Makeup or camouflage?

I have been thinking about makeup a lot recently. I decided to write this post having seen a video of a woman whom I respect greatly, who does not normally wear makeup, giving a presentation fully made up and “coiffed.”  She looked amazing, but I was bothered by the fact that in order to attract people to listen to her, it was necessary to do this.

 I rarely wear makeup and when I do, I don’t wear very much, preferring to go for the natural look. When I was younger and wanted to wear makeup, my mother always told me, “You don’t need makeup – you’re beautiful enough without it!” Her mantra obviously worked because I don’t feel a need to paint my face before venturing out of the house in the morning.

I have several issues with makeup – ranging from practical (how do those women who I see dropping their children at school, fully made up and wearing sheitels and jewellery, manage to do all that by 8:30 in the morning??), to curious ( why would they want to do all that by 8:30 in the morning??) “feminist” ( why should I feel obliged to paint my face and conceal what I really look like before facing the world?)  and philosophical (isn’t it a bit dishonest to go out looking so different from your natural appearance?)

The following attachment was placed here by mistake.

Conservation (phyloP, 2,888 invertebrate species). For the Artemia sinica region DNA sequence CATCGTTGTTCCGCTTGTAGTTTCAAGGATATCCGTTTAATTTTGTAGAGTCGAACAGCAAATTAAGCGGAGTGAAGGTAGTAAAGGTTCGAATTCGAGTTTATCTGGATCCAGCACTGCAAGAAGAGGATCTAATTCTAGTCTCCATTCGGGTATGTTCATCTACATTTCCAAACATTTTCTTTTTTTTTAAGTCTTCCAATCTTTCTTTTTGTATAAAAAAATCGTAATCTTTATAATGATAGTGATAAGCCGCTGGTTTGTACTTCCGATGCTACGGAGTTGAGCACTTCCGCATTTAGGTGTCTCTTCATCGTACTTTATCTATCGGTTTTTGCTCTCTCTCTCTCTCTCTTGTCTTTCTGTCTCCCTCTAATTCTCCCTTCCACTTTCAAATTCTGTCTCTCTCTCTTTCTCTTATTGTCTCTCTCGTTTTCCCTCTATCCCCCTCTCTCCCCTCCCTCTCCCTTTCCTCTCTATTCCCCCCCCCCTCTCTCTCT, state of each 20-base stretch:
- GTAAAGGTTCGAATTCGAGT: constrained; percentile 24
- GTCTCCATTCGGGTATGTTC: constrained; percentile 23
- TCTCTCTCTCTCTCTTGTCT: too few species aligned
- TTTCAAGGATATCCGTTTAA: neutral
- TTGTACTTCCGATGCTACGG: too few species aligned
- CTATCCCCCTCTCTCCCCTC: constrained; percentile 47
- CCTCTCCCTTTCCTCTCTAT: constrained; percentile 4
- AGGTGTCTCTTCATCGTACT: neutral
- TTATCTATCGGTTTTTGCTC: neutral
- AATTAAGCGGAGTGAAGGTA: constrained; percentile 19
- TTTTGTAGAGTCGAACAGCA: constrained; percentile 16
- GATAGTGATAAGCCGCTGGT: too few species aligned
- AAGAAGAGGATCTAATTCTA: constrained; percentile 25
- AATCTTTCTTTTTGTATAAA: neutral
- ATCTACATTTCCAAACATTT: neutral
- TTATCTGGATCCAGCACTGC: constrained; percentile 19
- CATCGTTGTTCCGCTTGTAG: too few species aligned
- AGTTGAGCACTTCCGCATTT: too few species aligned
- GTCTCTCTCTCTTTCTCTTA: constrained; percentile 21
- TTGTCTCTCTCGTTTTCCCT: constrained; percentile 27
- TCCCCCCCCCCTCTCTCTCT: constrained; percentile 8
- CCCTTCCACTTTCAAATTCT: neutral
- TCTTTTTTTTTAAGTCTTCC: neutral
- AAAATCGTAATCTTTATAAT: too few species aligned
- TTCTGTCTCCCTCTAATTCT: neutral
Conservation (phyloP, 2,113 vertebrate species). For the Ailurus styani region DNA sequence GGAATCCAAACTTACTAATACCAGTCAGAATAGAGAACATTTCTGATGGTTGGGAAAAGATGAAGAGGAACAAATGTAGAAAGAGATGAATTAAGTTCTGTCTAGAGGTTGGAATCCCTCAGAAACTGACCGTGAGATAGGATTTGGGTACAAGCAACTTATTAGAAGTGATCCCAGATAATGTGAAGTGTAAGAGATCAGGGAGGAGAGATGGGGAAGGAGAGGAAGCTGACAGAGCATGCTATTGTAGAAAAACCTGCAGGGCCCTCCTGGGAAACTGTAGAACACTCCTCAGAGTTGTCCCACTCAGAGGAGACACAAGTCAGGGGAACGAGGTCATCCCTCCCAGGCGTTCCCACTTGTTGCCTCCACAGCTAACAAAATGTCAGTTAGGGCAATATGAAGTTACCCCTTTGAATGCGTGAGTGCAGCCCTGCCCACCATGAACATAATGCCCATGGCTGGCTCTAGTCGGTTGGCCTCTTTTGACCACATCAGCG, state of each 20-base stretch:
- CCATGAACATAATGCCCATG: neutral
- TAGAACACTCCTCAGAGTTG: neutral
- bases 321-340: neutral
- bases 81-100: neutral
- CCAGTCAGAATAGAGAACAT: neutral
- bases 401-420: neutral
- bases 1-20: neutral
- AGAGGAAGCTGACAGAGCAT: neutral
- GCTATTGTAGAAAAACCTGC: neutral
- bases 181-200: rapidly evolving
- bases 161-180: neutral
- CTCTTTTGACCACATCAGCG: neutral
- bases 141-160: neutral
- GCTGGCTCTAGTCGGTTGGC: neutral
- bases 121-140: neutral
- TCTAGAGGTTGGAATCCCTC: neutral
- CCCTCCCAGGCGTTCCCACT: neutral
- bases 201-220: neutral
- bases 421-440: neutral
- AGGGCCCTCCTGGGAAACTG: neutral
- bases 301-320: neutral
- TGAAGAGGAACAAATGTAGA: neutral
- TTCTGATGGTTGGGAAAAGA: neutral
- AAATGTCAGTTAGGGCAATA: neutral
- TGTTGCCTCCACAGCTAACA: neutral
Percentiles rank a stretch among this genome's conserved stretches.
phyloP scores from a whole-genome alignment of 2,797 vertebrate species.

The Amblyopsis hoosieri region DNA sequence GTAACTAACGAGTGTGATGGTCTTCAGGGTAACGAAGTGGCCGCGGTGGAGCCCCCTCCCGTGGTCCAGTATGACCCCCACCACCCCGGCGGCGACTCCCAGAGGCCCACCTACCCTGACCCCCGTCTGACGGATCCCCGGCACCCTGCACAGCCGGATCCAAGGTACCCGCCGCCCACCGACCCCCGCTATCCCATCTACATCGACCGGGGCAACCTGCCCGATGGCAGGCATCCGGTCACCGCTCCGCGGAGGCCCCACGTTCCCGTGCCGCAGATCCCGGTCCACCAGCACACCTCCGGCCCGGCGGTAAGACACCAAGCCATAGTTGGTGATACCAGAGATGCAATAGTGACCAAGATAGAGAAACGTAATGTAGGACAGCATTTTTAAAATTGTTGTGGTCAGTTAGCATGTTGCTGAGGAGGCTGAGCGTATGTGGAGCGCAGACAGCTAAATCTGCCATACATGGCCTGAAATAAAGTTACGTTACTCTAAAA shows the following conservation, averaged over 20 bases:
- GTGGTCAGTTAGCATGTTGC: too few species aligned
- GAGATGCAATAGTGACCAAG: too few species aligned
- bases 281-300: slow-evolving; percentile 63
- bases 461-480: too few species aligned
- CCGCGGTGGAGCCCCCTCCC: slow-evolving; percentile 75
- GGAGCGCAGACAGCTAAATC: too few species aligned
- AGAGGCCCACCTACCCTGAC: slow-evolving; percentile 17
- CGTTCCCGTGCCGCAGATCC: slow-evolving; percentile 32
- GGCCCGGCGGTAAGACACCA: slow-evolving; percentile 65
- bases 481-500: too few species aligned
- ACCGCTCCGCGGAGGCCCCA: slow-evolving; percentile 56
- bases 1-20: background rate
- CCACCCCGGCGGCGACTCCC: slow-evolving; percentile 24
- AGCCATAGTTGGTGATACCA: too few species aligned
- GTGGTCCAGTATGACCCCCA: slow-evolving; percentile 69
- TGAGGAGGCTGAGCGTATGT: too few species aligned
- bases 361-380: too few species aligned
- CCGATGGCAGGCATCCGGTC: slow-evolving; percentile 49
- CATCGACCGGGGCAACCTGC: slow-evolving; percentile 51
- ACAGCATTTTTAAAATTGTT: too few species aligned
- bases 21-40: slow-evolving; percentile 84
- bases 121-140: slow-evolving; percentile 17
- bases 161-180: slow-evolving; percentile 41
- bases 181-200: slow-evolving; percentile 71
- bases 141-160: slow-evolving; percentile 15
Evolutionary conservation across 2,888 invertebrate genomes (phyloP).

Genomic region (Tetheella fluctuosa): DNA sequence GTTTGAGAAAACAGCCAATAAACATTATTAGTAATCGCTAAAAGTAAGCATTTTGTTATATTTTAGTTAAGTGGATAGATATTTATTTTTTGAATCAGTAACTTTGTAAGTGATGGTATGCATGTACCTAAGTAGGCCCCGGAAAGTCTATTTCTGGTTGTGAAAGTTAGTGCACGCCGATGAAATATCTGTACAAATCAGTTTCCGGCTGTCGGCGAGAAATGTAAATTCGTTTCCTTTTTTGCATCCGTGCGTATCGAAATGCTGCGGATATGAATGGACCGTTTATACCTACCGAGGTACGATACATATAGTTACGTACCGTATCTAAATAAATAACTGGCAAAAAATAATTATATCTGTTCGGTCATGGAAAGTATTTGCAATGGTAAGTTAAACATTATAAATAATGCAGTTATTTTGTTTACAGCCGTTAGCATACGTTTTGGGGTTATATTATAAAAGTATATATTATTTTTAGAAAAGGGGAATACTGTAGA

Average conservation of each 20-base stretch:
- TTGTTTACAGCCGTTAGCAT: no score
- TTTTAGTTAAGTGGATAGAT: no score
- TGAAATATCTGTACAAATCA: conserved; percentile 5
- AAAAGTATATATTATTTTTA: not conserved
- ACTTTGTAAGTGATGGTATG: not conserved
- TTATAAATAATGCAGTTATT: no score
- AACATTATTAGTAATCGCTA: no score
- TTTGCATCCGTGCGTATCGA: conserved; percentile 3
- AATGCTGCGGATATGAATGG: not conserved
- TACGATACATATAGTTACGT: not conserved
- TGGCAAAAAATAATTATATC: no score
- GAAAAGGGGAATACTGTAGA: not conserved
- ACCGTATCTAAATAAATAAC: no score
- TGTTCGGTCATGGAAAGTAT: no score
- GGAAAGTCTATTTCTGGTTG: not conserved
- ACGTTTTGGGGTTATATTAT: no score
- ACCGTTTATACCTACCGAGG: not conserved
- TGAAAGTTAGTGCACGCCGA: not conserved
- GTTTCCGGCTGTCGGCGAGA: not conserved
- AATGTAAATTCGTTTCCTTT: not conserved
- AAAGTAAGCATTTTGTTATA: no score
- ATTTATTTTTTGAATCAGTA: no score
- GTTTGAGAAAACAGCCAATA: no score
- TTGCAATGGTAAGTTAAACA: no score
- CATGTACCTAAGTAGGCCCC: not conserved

Perhaps those women are more organised than I am, but I prefer to make the lunches fresh and sometimes bake muffins for breakfast, rather than spend the time putting on makeup.  Anyway it wouldn’t work – I can talk to the children and keep an eye on what is going on while making their lunch, but if I tried to get the necessary privacy and quiet to put on makeup first thing in the morning, who knows what would happen?

It probably isn’t dishonest to wear makeup – it’s permitted by halacha, so it must be OK and really people know that you are wearing it and can make their own assessment of what you might look like underneath.

 I think the bottom line is that I am uncomfortable with the idea that I need to look like someone else’s beauty ideal before I can go out.  I am disturbed by the thought that some women do not have enough self esteem or a positive enough self-image to go out without makeup. There are those who say that a person’s face is public property and one should make an effort to look pleasant for other people, but I think this can be effected just as well with fresh skin and a nice smile.   Some of the most attractive women I have met wear very little, if any makeup, but let their inner beauty shine through – that is an aspiration to which I can relate, and encourage my daughters to do likewise. 



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